This is not a problem with Mascot, because the protein molecular weight is applied as a sliding window. That is, for each database entry, Mascot looks for the highest scoring set of peptide matches which are within a contiguous stretch of sequence less than or equal to the specified protein molecular weight.

This will often be less than the mass of the entire sequence entry (unless the data set happens to include both the N-terminal and C-terminal peptides). Consequently, if you specify a value for the protein molecular weight, this acts only as a ceiling. Not only will you see smaller proteins on the hit list, you will also see larger ones, but all of the reported matches will be within a stretch of sequence less than or equal to the specified mass.

Looking at the Search Results

Confidence in a peptide mass fingerprint result may come from having independent supporting evidence. For example, if the analyte originated from a spot at approximately 40 kDa on a 2D gel separation of yeast proteins, then the anticipated result of a peptide mass fingerprint is a 40 kDa yeast protein. If the top scoring protein fits this expectation, the search is deemed "successful". If the top scoring match is a 200 kDa protein from a different species, the initial reaction is likely to be that the search has "failed".

While this is a reasonable approach, Mascot provides additional guidance in the form of a significance level. By default, the significance level is set at 5%. That is, if the score for a particular match exceeds the significance level, there is less than a 1 in 20 chance that the observed match is a random event.

If the score is substantially above the significance level, look carefully before dismissing the result as spurious. Conversely, if the score is below the significance level, examine the match sceptically.

In most cases, there is prior knowledge of the origin of a sample, so it is only natural to look for matches to proteins from a particular species or kingdom. While a Mascot search can be restricted to a particular species, the taxonomy filter should be used with care:

  • Many sequence databases do not provide species information in a systematic and rigorous form
  • Contaminants can never be ruled out, and could come from any species, e.g. BSA or keratins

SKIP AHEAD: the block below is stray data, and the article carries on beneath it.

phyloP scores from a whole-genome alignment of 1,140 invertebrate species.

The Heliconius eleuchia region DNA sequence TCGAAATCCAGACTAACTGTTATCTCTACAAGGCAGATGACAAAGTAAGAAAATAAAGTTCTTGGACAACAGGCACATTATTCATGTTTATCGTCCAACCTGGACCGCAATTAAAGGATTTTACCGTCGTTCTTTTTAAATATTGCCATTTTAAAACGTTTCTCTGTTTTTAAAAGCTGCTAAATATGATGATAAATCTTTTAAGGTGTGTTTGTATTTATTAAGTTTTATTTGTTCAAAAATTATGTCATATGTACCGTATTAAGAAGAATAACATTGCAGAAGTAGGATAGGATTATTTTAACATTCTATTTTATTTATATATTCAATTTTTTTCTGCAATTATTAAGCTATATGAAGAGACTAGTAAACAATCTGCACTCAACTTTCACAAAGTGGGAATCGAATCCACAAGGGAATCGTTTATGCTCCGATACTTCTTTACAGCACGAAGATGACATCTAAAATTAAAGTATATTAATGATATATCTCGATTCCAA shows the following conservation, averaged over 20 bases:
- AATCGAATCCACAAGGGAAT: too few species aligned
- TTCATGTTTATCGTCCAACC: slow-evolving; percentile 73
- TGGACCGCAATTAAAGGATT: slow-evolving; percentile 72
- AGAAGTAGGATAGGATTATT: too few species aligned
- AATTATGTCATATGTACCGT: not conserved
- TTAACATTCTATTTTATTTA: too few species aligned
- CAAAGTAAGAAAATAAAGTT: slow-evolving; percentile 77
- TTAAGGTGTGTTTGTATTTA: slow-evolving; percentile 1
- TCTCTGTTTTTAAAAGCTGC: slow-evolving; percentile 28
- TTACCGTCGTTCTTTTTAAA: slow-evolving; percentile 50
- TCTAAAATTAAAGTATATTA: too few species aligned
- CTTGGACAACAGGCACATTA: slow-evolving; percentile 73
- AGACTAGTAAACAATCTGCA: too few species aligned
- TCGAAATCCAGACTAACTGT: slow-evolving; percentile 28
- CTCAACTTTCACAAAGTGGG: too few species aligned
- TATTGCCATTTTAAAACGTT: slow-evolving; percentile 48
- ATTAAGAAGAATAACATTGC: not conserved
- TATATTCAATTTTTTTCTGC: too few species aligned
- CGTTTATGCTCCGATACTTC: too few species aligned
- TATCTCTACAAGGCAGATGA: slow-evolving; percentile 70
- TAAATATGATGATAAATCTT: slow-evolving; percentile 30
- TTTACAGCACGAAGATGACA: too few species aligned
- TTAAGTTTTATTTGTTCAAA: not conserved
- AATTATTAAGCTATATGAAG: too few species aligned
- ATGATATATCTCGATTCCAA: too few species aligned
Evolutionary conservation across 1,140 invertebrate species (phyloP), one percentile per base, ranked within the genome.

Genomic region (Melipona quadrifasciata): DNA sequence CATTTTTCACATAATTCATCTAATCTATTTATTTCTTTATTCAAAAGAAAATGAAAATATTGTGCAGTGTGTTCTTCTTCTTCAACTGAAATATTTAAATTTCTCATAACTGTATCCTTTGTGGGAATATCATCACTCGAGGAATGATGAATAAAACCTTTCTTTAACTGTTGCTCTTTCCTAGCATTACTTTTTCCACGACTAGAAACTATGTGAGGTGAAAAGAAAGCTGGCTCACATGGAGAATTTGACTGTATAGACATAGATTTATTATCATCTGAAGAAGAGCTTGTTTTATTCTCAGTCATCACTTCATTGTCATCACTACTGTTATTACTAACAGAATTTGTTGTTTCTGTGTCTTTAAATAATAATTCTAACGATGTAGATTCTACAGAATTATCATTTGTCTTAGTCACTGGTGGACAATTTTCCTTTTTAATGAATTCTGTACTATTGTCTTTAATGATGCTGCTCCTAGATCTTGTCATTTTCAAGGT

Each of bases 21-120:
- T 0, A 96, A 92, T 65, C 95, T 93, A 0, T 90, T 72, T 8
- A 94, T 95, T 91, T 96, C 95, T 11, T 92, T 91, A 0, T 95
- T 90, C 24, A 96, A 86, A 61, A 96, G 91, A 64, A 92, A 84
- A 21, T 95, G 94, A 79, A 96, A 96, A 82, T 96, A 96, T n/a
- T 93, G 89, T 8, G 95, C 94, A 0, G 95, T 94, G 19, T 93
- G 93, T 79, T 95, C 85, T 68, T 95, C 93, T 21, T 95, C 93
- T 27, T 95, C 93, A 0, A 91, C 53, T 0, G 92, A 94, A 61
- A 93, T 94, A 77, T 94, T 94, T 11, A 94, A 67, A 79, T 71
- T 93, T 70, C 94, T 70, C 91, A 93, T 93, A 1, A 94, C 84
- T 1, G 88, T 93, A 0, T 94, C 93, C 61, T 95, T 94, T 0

• Unless the genome of the species of interest is completely sequenced, there is no guarantee that the true sequence of the analyte protein is actually present in the database. If it is missing, then high scoring matches from other species are of interest because they are likely to be homologous to the unknown.
It is the uncertainty in the mass of the intact protein which is the Achilles heel of a peptide mass fingerprint. This uncertainty is unavoidable, even when an accurate experimental mass for the intact protein is available, because it is unlikely that the mass of the expressed and processed protein will be exactly the same as that of the sequence entry in the protein database. A peptide mass fingerprint can only provide the statistically most probable identification. This is a great step forward over simply counting peptide mass matches, which can only work when a ceiling is placed on the intact protein mass. Otherwise, the mega-proteins always come out top of the list due to random matches. Unfortunately, even with an ideal scoring algorithm, there may be insufficient matching mass values for a confident identification without making assumptions about the intact protein mass or the species.

One method of improving the specificity of a peptide mass fingerprint was first proposed by Peter James [James, 1994]. Simply do additional digests using different proteases. Seeing the same protein with a high score in two independent digests provides a similar degree of confidence to seeing multiple peptide matches in an MS/MS ions search.